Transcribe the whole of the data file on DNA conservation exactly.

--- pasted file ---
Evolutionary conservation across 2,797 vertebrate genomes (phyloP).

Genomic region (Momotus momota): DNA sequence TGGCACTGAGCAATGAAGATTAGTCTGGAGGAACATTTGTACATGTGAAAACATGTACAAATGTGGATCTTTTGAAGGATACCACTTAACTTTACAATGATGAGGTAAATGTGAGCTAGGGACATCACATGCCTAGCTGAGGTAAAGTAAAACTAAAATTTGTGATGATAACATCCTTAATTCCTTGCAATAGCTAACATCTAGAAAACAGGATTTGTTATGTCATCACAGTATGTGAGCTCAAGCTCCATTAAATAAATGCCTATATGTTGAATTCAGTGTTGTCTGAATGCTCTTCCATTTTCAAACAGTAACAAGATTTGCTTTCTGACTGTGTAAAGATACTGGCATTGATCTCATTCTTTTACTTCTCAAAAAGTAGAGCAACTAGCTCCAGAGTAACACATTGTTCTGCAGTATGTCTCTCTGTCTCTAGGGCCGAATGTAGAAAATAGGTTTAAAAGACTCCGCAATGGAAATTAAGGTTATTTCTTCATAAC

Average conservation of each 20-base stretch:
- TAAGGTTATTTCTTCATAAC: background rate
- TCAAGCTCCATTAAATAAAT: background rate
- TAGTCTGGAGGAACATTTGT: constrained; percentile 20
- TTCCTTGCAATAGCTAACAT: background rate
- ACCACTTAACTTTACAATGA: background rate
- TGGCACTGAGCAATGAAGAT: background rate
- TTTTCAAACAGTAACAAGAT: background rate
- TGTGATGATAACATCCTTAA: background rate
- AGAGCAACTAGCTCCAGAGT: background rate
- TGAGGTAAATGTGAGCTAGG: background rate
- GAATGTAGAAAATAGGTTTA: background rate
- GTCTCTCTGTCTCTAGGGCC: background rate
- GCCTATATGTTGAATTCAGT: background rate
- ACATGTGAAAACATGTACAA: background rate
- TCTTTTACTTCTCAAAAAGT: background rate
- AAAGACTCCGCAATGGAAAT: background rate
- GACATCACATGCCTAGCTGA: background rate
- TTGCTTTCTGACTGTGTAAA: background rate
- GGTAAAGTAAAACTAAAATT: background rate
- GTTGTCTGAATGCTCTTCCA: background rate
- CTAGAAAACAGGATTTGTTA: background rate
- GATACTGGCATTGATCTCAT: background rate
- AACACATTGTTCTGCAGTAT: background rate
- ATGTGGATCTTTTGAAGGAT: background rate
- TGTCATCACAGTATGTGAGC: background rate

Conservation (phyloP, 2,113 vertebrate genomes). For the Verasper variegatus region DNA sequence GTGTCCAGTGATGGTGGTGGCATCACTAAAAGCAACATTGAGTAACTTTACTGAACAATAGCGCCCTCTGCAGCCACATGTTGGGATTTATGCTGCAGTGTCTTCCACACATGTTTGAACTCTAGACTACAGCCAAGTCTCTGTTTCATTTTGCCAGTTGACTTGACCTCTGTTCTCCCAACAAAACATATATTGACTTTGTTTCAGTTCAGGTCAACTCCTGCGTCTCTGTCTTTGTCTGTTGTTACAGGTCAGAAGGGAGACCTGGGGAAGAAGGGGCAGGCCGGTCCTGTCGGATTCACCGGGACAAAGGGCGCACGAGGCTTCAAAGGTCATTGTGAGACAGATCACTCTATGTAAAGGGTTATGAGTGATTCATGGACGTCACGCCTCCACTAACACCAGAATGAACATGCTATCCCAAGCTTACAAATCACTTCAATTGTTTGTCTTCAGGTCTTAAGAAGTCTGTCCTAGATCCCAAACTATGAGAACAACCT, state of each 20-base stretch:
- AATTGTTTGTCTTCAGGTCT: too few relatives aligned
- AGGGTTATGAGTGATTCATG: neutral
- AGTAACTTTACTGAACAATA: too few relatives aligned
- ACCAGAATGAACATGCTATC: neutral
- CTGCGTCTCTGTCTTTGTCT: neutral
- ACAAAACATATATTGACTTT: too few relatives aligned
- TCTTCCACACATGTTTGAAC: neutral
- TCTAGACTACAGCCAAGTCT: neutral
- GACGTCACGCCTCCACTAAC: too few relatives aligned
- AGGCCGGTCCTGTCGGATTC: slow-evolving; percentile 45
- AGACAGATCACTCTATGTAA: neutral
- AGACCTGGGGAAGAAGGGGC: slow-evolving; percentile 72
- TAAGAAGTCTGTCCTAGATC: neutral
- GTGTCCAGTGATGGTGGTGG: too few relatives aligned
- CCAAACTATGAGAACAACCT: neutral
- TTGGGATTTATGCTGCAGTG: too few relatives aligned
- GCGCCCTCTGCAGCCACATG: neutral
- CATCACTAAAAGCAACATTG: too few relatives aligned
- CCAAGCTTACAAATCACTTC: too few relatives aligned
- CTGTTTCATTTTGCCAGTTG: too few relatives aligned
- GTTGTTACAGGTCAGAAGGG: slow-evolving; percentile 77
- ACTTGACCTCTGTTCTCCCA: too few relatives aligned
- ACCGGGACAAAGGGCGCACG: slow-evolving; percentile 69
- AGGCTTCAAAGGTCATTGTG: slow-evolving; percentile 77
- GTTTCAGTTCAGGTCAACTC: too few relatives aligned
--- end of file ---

Evolutionary conservation across 2,797 vertebrate genomes (phyloP).

Genomic region (Momotus momota): DNA sequence TGGCACTGAGCAATGAAGATTAGTCTGGAGGAACATTTGTACATGTGAAAACATGTACAAATGTGGATCTTTTGAAGGATACCACTTAACTTTACAATGATGAGGTAAATGTGAGCTAGGGACATCACATGCCTAGCTGAGGTAAAGTAAAACTAAAATTTGTGATGATAACATCCTTAATTCCTTGCAATAGCTAACATCTAGAAAACAGGATTTGTTATGTCATCACAGTATGTGAGCTCAAGCTCCATTAAATAAATGCCTATATGTTGAATTCAGTGTTGTCTGAATGCTCTTCCATTTTCAAACAGTAACAAGATTTGCTTTCTGACTGTGTAAAGATACTGGCATTGATCTCATTCTTTTACTTCTCAAAAAGTAGAGCAACTAGCTCCAGAGTAACACATTGTTCTGCAGTATGTCTCTCTGTCTCTAGGGCCGAATGTAGAAAATAGGTTTAAAAGACTCCGCAATGGAAATTAAGGTTATTTCTTCATAAC

Average conservation of each 20-base stretch:
- TAAGGTTATTTCTTCATAAC: background rate
- TCAAGCTCCATTAAATAAAT: background rate
- TAGTCTGGAGGAACATTTGT: constrained; percentile 20
- TTCCTTGCAATAGCTAACAT: background rate
- ACCACTTAACTTTACAATGA: background rate
- TGGCACTGAGCAATGAAGAT: background rate
- TTTTCAAACAGTAACAAGAT: background rate
- TGTGATGATAACATCCTTAA: background rate
- AGAGCAACTAGCTCCAGAGT: background rate
- TGAGGTAAATGTGAGCTAGG: background rate
- GAATGTAGAAAATAGGTTTA: background rate
- GTCTCTCTGTCTCTAGGGCC: background rate
- GCCTATATGTTGAATTCAGT: background rate
- ACATGTGAAAACATGTACAA: background rate
- TCTTTTACTTCTCAAAAAGT: background rate
- AAAGACTCCGCAATGGAAAT: background rate
- GACATCACATGCCTAGCTGA: background rate
- TTGCTTTCTGACTGTGTAAA: background rate
- GGTAAAGTAAAACTAAAATT: background rate
- GTTGTCTGAATGCTCTTCCA: background rate
- CTAGAAAACAGGATTTGTTA: background rate
- GATACTGGCATTGATCTCAT: background rate
- AACACATTGTTCTGCAGTAT: background rate
- ATGTGGATCTTTTGAAGGAT: background rate
- TGTCATCACAGTATGTGAGC: background rate

Conservation (phyloP, 2,113 vertebrate genomes). For the Verasper variegatus region DNA sequence GTGTCCAGTGATGGTGGTGGCATCACTAAAAGCAACATTGAGTAACTTTACTGAACAATAGCGCCCTCTGCAGCCACATGTTGGGATTTATGCTGCAGTGTCTTCCACACATGTTTGAACTCTAGACTACAGCCAAGTCTCTGTTTCATTTTGCCAGTTGACTTGACCTCTGTTCTCCCAACAAAACATATATTGACTTTGTTTCAGTTCAGGTCAACTCCTGCGTCTCTGTCTTTGTCTGTTGTTACAGGTCAGAAGGGAGACCTGGGGAAGAAGGGGCAGGCCGGTCCTGTCGGATTCACCGGGACAAAGGGCGCACGAGGCTTCAAAGGTCATTGTGAGACAGATCACTCTATGTAAAGGGTTATGAGTGATTCATGGACGTCACGCCTCCACTAACACCAGAATGAACATGCTATCCCAAGCTTACAAATCACTTCAATTGTTTGTCTTCAGGTCTTAAGAAGTCTGTCCTAGATCCCAAACTATGAGAACAACCT, state of each 20-base stretch:
- AATTGTTTGTCTTCAGGTCT: too few relatives aligned
- AGGGTTATGAGTGATTCATG: neutral
- AGTAACTTTACTGAACAATA: too few relatives aligned
- ACCAGAATGAACATGCTATC: neutral
- CTGCGTCTCTGTCTTTGTCT: neutral
- ACAAAACATATATTGACTTT: too few relatives aligned
- TCTTCCACACATGTTTGAAC: neutral
- TCTAGACTACAGCCAAGTCT: neutral
- GACGTCACGCCTCCACTAAC: too few relatives aligned
- AGGCCGGTCCTGTCGGATTC: slow-evolving; percentile 45
- AGACAGATCACTCTATGTAA: neutral
- AGACCTGGGGAAGAAGGGGC: slow-evolving; percentile 72
- TAAGAAGTCTGTCCTAGATC: neutral
- GTGTCCAGTGATGGTGGTGG: too few relatives aligned
- CCAAACTATGAGAACAACCT: neutral
- TTGGGATTTATGCTGCAGTG: too few relatives aligned
- GCGCCCTCTGCAGCCACATG: neutral
- CATCACTAAAAGCAACATTG: too few relatives aligned
- CCAAGCTTACAAATCACTTC: too few relatives aligned
- CTGTTTCATTTTGCCAGTTG: too few relatives aligned
- GTTGTTACAGGTCAGAAGGG: slow-evolving; percentile 77
- ACTTGACCTCTGTTCTCCCA: too few relatives aligned
- ACCGGGACAAAGGGCGCACG: slow-evolving; percentile 69
- AGGCTTCAAAGGTCATTGTG: slow-evolving; percentile 77
- GTTTCAGTTCAGGTCAACTC: too few relatives aligned